This site is called Sea Wolf because that is what my name means. Probably. It is an old name and a rare one, and despite a great deal of research, nobody in my family can be quite sure what its ultimate origins are. It seems, however, that we are named for the men whom the English of medieval times called the sea wolves: the raiders who came in longboats to the English coast, seeking to trade or to settle – or, more famously, to pillage and burn.
We like to call these people “Vikings,” but the term doesn’t mean very much. “Viking” is a word meaning “raiding,” and in the centuries when people from Scandinavia were raiding all over northern Europe, they became known in England as Vikings – that is, people who went viking. But the men who did the viking might be Danes, Norwegians, or Swedes, and if you called any of them a Viking to his face, you would likely have met with a blank stare – or perhaps a blow to the head. It would be like meeting the chefs from an assortment of Asian restaurants, one Chinese, one Vietnamese, and one Thai, and calling them all “cookings”. Better, as is usually the case in history, to call people what they called themselves. In the English case, most of the raiders who came to rape and plunder the country between the year 793 and the late eleventh century were actually Danes.
What the Danes brought is the stuff of legend to this day. Their long, low wooden ships, often decorated at the prow with mighty demonic heads leering maliciously towards the shores of England, carried pirates who were feared throughout northern Europe. They frequently attacked monasteries because these were among the few significant concentrations of gold and precious metals in these drab, backward little kingdoms. For the locals, therefore, the terror of the Danes was mingled with the terror of religious desecration, for how could their souls be protected if all the monks were slaughtered and all the treasures of the churches carried away? One attack by the sea wolves could bring several entire communities crashing down. They were the scourge of the northern seas.
Yet not all of them merely raided, got back into their longships, and left as suddenly as they had arrived. In the eastern parts of England, the Danes built villages and settled down, sometimes forcing out the English to make room. One large area in the north was completely taken over by Danish settlers and became known as the Danelaw – and kings from the south paid regular tribute, the Danegeld, to make sure it stayed settled and calm. At the climax of this wave of conquests, there appeared a short-lived Danish kingdom spanning territories all around the North Sea, and ruled from 1016 to 1035 by the Danish king Cnut. In Cnut’s Charter, we find mention of a man who was called Sewlf.
“Sae-ulfr” or “sae-wulf” is Old Norse, and it means, of course, “sea wolf”. From the eleventh century, variants of the name appear in several areas of Danish settlement – not only England, but northern Germany, Flanders, and France. It is written variously as “Sewlf,” “Seulf,” “Saolf,” and “Saulf”. It does not become “Selthe” until the fifteenth century, when we find a record of one William Selthe living in a village in Norfolk, in the east of England. That village, not surprisingly, is a village of Danish origin. Called first Dallinga, then Wodedallyng, and today Wood Dalling, it was named for the hometown of the settlers who founded it – probably back in the eleventh century, when the village was catalogued as Dallinga in William the Conqueror’s great census, the Domesday Book.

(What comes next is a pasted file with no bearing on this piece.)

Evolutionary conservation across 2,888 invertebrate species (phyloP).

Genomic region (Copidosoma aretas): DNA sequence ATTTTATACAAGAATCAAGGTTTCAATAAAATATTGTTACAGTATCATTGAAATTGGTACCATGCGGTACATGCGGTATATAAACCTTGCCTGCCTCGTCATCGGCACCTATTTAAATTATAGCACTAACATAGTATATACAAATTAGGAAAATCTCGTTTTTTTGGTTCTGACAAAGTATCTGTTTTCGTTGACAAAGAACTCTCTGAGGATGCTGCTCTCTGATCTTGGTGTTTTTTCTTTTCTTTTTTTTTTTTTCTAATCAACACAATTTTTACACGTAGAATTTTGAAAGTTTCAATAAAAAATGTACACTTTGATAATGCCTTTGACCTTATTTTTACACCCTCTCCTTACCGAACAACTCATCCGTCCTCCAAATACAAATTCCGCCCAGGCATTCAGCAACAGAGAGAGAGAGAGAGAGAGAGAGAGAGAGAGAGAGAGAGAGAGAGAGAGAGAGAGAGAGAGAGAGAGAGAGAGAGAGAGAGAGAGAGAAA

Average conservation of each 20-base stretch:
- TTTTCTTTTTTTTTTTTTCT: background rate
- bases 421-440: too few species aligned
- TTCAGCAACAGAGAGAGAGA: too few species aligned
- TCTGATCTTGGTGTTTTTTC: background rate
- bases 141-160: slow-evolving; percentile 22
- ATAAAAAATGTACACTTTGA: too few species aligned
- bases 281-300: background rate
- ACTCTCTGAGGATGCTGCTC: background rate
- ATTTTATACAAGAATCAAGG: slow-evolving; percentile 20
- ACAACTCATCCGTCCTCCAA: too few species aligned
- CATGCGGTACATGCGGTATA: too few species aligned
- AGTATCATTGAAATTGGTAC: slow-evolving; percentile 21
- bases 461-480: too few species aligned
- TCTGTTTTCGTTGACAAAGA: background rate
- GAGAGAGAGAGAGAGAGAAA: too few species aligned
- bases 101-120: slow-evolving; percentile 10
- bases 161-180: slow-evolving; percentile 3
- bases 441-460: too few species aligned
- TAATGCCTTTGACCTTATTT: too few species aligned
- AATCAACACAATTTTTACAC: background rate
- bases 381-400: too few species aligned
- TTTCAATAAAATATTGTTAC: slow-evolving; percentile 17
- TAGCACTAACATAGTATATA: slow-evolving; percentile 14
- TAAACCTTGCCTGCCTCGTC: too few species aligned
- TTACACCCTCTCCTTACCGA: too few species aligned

Almost all of the Selths on record, from the time of William Selthe onwards, are concentrated in East Anglia – the eastern English region comprising the counties of Norfolk and Suffolk, with some spill-over into Lincolnshire. This was a key area of Danish settlement, but it does also raise a different possibility. In the thirteenth and fourteenth centuries, one of the main English exports was wool. The shrewd and frequently brutal king Edward III, who reigned 1327-1377, correctly discerned that more money could be made by exporting woollen cloth than by merely exporting the raw product, straight off the sheep. He therefore invited weavers from Flanders, northern Europe’s dynamic centre of the trade in woollen cloth, to immigrate to England. Many did so, and they settled mostly in East Anglia. Perhaps it is not coincidental that a great many of the early Selths in this same region appear to have been weavers of wool. Flanders, many centuries before, had been an area of Danish settlement too, and we know that there were people called Sea Wolf there. It may be that the modern line of Selths, from whom I am descended, came not directly to England through the Danes themselves, but second-hand via Danish settlement in Flanders.
The past is murky and full of fascinating ambiguities, and so we must finally be satisfied with conjecture. I do not believe that our ancestry should define us, and I certainly do not feel much affinity with those terrifying Danish men who harried the coasts of England and northern Europe in the dark and distant past. But I can choose to own what parts of my heritage I wish to own, and I like the name “Sea Wolf”. That is why you see it at the top of this page.